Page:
Three Native American cultures not nearly as old as you think

We like to think of things as “unspoiled”. Unspoiled wilderness, unspoiled frontier, unspoiled seas and forests, and unspoiled cultures. It’s like we think stuff just stays in a magic jar, perfectly preserved and unchanged forever, until civilization comes in and breaks the jar and ruins everything.
But the world changes all the time. The wilderness is in a constant state of flux – how much rain an area gets can mean the difference between life or death for the animals there, with or without people. Likewise, cultures evolve and grow and change; they don’t sit around waiting to be discovered.
In that spirit, here are some Native American cultures that didn’t even exist until well after Columbus arrived.
The Seminoles
One of the first things people think of when they hear “Florida”. Well, after orange juice, Disneyland, beaches, alligators, hurricanes, Jimmy Buffet, and CSI.
The Seminoles are probably best known for their dwellings, the chickee, that have a characteristic lack of walls.
You also may know the Seminoles from your history class, where you would have learned that they fought the U.S. Army to keep their homes for forty years.
Actually date from: The 1700s.
The Seminoles’ ancestors were a mixed bag of refugees of different kinds. Many were Lower Creeks fleeing the rise of the Upper Creeks, some were refugees from the Yamassee War in South Carolina, and some were escaped slaves trying to find their freedom. The Spanish, who ruled Florida, helped these refugees settle the undesirable land there, and soon the new Seminole tribe had become an important part of trade routes in the area.
It should be noted that Florida is a state today because of the Seminoles. Their practice of accepting escaped slaves infuriated James Monroe, who sent Gen. Andrew Jackson to force the Spanish to return the escaped slaves to the United States. Jackson, exceeding his orders, decided to conquer the peninsula instead.
Information from Wikipedia.
The Navajo
What could be more characteristic of the American southwest than the Navajo? Their famous wool blankets, their beautiful silver-and-turquoise jewelry, and their centuries-old way of life have enchanted many a tourist and anthropologist. And who can forget their contribution to the war effort in World War II, all because of their ancient language?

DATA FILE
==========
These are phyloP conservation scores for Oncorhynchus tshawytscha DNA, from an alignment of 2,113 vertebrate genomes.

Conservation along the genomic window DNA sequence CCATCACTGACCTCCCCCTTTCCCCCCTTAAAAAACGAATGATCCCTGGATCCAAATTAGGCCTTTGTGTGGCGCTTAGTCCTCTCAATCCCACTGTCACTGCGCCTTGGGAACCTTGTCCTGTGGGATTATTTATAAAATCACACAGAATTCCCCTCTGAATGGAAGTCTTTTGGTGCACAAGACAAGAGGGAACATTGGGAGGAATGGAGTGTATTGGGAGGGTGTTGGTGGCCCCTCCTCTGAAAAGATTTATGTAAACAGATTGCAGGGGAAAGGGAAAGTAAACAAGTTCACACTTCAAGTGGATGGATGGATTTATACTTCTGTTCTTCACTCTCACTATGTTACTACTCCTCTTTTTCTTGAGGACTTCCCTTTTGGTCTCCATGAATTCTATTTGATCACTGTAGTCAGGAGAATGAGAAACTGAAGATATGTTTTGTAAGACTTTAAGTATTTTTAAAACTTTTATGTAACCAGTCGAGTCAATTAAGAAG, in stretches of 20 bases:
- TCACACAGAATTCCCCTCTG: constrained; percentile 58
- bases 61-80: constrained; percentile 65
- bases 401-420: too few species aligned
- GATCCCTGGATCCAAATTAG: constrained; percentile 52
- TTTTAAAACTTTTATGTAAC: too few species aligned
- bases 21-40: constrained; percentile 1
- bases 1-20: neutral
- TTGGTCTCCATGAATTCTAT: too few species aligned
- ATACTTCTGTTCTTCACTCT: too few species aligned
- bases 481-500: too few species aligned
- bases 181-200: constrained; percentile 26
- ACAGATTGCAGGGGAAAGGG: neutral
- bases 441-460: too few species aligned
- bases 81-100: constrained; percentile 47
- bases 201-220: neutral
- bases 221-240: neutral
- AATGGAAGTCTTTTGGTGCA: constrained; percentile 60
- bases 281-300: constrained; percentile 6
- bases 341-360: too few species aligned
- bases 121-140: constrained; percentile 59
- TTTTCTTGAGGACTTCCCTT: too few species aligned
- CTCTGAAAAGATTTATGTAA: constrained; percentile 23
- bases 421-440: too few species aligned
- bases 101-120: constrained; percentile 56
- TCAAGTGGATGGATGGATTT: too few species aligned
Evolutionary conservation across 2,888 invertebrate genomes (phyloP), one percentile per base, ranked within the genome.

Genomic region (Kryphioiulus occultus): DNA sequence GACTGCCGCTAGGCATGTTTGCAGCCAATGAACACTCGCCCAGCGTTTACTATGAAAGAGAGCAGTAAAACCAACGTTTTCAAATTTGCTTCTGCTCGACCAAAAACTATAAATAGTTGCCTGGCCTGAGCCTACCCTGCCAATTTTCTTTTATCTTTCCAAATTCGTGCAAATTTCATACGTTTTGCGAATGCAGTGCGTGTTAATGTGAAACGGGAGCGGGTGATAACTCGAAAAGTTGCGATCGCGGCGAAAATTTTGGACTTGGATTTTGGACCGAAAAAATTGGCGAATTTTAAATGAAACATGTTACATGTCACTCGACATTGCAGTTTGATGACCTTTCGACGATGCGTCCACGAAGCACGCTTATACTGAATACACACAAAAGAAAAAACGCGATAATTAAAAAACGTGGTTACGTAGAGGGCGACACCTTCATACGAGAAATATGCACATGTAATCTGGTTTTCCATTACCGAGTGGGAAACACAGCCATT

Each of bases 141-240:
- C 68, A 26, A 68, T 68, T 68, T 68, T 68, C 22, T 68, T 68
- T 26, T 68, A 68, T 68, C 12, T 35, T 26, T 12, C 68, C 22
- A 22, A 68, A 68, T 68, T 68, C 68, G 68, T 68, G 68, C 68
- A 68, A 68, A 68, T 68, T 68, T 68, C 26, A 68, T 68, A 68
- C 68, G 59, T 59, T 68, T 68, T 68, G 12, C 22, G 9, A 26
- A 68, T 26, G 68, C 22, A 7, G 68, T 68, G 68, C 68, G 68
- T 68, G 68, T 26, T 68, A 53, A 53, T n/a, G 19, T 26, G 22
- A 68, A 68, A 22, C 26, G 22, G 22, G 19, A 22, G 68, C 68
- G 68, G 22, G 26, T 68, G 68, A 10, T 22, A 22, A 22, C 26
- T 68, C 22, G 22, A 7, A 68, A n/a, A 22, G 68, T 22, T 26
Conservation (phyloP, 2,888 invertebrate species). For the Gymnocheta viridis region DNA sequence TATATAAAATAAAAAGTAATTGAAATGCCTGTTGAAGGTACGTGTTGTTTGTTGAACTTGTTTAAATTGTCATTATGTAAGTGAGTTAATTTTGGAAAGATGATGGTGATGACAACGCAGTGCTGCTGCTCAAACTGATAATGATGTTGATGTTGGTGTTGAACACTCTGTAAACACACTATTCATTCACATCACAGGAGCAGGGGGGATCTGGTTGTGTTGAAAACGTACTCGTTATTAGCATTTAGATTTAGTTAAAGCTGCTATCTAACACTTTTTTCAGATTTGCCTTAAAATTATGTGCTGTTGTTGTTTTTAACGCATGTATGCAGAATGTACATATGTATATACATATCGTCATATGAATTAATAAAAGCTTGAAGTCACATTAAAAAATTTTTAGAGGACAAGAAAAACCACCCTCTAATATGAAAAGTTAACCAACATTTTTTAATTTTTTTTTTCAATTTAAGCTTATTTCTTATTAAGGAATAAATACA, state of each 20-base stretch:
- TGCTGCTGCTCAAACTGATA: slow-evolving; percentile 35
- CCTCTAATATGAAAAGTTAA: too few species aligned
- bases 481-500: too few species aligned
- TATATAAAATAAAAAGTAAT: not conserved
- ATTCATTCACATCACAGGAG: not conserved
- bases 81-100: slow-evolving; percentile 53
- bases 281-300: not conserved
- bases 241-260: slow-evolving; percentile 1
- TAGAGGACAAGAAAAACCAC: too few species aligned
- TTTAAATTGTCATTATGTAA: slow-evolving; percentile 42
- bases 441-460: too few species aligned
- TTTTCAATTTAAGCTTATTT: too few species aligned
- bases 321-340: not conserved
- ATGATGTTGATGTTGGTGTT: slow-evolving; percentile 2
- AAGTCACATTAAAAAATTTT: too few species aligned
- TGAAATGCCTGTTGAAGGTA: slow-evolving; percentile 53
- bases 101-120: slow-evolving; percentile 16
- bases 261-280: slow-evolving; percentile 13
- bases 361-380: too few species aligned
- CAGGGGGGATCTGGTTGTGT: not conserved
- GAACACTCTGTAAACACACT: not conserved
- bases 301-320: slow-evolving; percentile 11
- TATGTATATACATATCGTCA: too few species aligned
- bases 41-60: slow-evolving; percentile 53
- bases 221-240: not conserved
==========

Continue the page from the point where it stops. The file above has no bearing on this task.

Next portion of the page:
Actually date from: 1868.
The earliest date we can talk about a “Navajo tribe” is about 1725. Before that, we could only talk about bands of Athabaskan hunter-gatherers and refugees from the Pueblos that raided the Spanish settlements for much of their livelihood. And were in turn raided by the Ute Indians to the north.
Even after the Navajo began to emerge as a distinct people with their own language and evolving culture, most of what we now consider to be central elements of Navajo culture only came in the 1860s. That was when the U.S. Army was sent in to put an end to the Navajo’s violent raiding ways that had paralyzed Spanish and Pueblo settlements for generations.
After defeating the Navajo, the Army first tried moving them 300 miles away to a reservation near Fort Sumner (the infamous “Long Walk“). This proved to be a disaster, as disease and starvation ran through the reservations. The news media reported on the disaster, and public pressure forced the government to abandon the camp strategy and let the Navajos return home.
Fearing that the Navajos would simply return to violence, Uncle Sam provided them with thousands of sheep, goats, and horses to give them a new means of supporting themselves. Thus was born the Navajo tradition of sheep-herding, and using the wool to make those famous blankets.
Oh, and that Navajo jewelry everybody loves? It was the Spanish who taught them how to make that.
Information from my Native American Cultures class and This Land Was Theirs: A Study of Native North Americans.
All of the Great Plains Culture
No! Not the most iconic of all the Native American cultures; the one we picture when we think of Indians! Certainly not!
Alas, dear Cat Flaggers, ’tis true.
Actually date from: 1750-1800 or so.
What is the classic image of the Plains Indian? A man riding a… horse, right?
Except horses didn’t exist in the New World until the Spanish brought them over. As they traversed the New World, horses would sometimes get loose, and go wild, only to be captured by Indians later. Or, some Indians might raid a Spanish settlement and steal their horses. Or maybe the Indians might have acquired those horses in trade.
Then neighboring Indian tribes would trade or raid to get some horses of their own, and then their neighbors would trade or raid for horses, and so on up the Great Plains. Most Plains Indian tribes originated in the Rocky Mountains or Great Lakes areas, and moved in once horses came along.
Why? Well to exploit those giant herds of buffalo just waiting to be hunted, of course. There was just no efficient way to hunt the buffalo until horses came along (except driving a whole herd off a cliff). With their horses, these Indians turned to full-time buffalo hunting as their source of food, clothing, and everything else they needed; even giving up agriculture to do so.
Information from my Native American Cultures class and This Land Was Theirs: A Study of Native North Americans.